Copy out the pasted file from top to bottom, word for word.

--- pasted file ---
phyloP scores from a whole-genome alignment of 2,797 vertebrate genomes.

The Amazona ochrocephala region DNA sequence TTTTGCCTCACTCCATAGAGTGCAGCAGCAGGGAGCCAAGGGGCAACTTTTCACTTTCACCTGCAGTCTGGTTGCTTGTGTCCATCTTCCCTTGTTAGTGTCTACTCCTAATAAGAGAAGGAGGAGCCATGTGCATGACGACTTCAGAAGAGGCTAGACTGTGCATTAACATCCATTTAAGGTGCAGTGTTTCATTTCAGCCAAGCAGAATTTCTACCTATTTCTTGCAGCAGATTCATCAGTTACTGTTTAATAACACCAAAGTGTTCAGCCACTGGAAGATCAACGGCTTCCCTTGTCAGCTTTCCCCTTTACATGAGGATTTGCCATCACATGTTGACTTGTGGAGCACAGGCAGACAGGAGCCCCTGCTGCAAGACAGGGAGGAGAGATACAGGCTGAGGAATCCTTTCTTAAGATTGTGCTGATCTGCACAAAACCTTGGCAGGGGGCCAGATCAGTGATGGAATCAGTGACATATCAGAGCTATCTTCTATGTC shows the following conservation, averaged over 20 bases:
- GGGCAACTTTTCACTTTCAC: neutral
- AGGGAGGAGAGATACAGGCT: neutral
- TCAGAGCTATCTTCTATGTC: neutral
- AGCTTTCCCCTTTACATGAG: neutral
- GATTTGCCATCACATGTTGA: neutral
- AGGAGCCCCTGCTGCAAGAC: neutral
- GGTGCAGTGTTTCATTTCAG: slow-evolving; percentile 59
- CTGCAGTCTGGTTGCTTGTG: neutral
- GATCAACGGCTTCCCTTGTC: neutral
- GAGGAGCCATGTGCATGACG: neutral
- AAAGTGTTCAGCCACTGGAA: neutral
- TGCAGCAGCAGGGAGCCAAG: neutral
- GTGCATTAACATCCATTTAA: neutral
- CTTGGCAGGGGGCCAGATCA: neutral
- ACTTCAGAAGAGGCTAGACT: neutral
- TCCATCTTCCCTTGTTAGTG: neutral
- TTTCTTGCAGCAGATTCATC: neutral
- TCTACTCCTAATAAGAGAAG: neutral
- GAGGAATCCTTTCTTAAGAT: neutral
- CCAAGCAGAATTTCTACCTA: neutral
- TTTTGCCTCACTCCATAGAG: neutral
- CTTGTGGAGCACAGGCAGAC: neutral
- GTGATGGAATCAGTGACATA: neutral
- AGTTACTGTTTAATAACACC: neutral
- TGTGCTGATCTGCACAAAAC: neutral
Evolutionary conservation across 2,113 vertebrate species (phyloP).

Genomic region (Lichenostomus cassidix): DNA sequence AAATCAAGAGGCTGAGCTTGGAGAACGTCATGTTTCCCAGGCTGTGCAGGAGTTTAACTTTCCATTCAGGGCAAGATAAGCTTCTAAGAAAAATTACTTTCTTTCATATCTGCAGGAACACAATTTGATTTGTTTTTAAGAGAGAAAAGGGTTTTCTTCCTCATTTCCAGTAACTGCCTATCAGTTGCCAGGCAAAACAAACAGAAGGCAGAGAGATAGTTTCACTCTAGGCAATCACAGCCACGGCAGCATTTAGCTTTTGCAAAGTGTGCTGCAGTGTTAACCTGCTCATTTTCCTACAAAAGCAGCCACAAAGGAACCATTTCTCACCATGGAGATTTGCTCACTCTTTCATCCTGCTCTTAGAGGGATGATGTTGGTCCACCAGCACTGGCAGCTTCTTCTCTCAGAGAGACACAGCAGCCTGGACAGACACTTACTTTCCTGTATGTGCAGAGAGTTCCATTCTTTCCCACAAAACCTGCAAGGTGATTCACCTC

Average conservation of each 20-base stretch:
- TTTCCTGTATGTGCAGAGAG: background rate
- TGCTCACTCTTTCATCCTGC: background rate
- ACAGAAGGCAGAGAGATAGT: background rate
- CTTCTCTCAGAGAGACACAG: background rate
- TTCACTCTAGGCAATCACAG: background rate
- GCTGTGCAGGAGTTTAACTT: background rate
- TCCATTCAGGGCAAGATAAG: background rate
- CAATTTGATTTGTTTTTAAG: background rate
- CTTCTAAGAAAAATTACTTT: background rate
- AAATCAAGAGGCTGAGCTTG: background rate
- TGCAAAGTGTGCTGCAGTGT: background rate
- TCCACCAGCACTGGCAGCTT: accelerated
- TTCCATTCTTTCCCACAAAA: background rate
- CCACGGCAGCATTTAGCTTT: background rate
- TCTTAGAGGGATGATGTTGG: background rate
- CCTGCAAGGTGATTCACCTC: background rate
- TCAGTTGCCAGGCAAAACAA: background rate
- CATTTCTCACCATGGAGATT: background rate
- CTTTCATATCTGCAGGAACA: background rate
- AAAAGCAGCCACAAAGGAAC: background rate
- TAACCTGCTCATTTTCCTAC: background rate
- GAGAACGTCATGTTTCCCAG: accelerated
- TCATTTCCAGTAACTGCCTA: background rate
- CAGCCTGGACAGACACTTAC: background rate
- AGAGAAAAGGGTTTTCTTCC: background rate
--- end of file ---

phyloP scores from a whole-genome alignment of 2,797 vertebrate genomes.

The Amazona ochrocephala region DNA sequence TTTTGCCTCACTCCATAGAGTGCAGCAGCAGGGAGCCAAGGGGCAACTTTTCACTTTCACCTGCAGTCTGGTTGCTTGTGTCCATCTTCCCTTGTTAGTGTCTACTCCTAATAAGAGAAGGAGGAGCCATGTGCATGACGACTTCAGAAGAGGCTAGACTGTGCATTAACATCCATTTAAGGTGCAGTGTTTCATTTCAGCCAAGCAGAATTTCTACCTATTTCTTGCAGCAGATTCATCAGTTACTGTTTAATAACACCAAAGTGTTCAGCCACTGGAAGATCAACGGCTTCCCTTGTCAGCTTTCCCCTTTACATGAGGATTTGCCATCACATGTTGACTTGTGGAGCACAGGCAGACAGGAGCCCCTGCTGCAAGACAGGGAGGAGAGATACAGGCTGAGGAATCCTTTCTTAAGATTGTGCTGATCTGCACAAAACCTTGGCAGGGGGCCAGATCAGTGATGGAATCAGTGACATATCAGAGCTATCTTCTATGTC shows the following conservation, averaged over 20 bases:
- GGGCAACTTTTCACTTTCAC: neutral
- AGGGAGGAGAGATACAGGCT: neutral
- TCAGAGCTATCTTCTATGTC: neutral
- AGCTTTCCCCTTTACATGAG: neutral
- GATTTGCCATCACATGTTGA: neutral
- AGGAGCCCCTGCTGCAAGAC: neutral
- GGTGCAGTGTTTCATTTCAG: slow-evolving; percentile 59
- CTGCAGTCTGGTTGCTTGTG: neutral
- GATCAACGGCTTCCCTTGTC: neutral
- GAGGAGCCATGTGCATGACG: neutral
- AAAGTGTTCAGCCACTGGAA: neutral
- TGCAGCAGCAGGGAGCCAAG: neutral
- GTGCATTAACATCCATTTAA: neutral
- CTTGGCAGGGGGCCAGATCA: neutral
- ACTTCAGAAGAGGCTAGACT: neutral
- TCCATCTTCCCTTGTTAGTG: neutral
- TTTCTTGCAGCAGATTCATC: neutral
- TCTACTCCTAATAAGAGAAG: neutral
- GAGGAATCCTTTCTTAAGAT: neutral
- CCAAGCAGAATTTCTACCTA: neutral
- TTTTGCCTCACTCCATAGAG: neutral
- CTTGTGGAGCACAGGCAGAC: neutral
- GTGATGGAATCAGTGACATA: neutral
- AGTTACTGTTTAATAACACC: neutral
- TGTGCTGATCTGCACAAAAC: neutral
Evolutionary conservation across 2,113 vertebrate species (phyloP).

Genomic region (Lichenostomus cassidix): DNA sequence AAATCAAGAGGCTGAGCTTGGAGAACGTCATGTTTCCCAGGCTGTGCAGGAGTTTAACTTTCCATTCAGGGCAAGATAAGCTTCTAAGAAAAATTACTTTCTTTCATATCTGCAGGAACACAATTTGATTTGTTTTTAAGAGAGAAAAGGGTTTTCTTCCTCATTTCCAGTAACTGCCTATCAGTTGCCAGGCAAAACAAACAGAAGGCAGAGAGATAGTTTCACTCTAGGCAATCACAGCCACGGCAGCATTTAGCTTTTGCAAAGTGTGCTGCAGTGTTAACCTGCTCATTTTCCTACAAAAGCAGCCACAAAGGAACCATTTCTCACCATGGAGATTTGCTCACTCTTTCATCCTGCTCTTAGAGGGATGATGTTGGTCCACCAGCACTGGCAGCTTCTTCTCTCAGAGAGACACAGCAGCCTGGACAGACACTTACTTTCCTGTATGTGCAGAGAGTTCCATTCTTTCCCACAAAACCTGCAAGGTGATTCACCTC

Average conservation of each 20-base stretch:
- TTTCCTGTATGTGCAGAGAG: background rate
- TGCTCACTCTTTCATCCTGC: background rate
- ACAGAAGGCAGAGAGATAGT: background rate
- CTTCTCTCAGAGAGACACAG: background rate
- TTCACTCTAGGCAATCACAG: background rate
- GCTGTGCAGGAGTTTAACTT: background rate
- TCCATTCAGGGCAAGATAAG: background rate
- CAATTTGATTTGTTTTTAAG: background rate
- CTTCTAAGAAAAATTACTTT: background rate
- AAATCAAGAGGCTGAGCTTG: background rate
- TGCAAAGTGTGCTGCAGTGT: background rate
- TCCACCAGCACTGGCAGCTT: accelerated
- TTCCATTCTTTCCCACAAAA: background rate
- CCACGGCAGCATTTAGCTTT: background rate
- TCTTAGAGGGATGATGTTGG: background rate
- CCTGCAAGGTGATTCACCTC: background rate
- TCAGTTGCCAGGCAAAACAA: background rate
- CATTTCTCACCATGGAGATT: background rate
- CTTTCATATCTGCAGGAACA: background rate
- AAAAGCAGCCACAAAGGAAC: background rate
- TAACCTGCTCATTTTCCTAC: background rate
- GAGAACGTCATGTTTCCCAG: accelerated
- TCATTTCCAGTAACTGCCTA: background rate
- CAGCCTGGACAGACACTTAC: background rate
- AGAGAAAAGGGTTTTCTTCC: background rate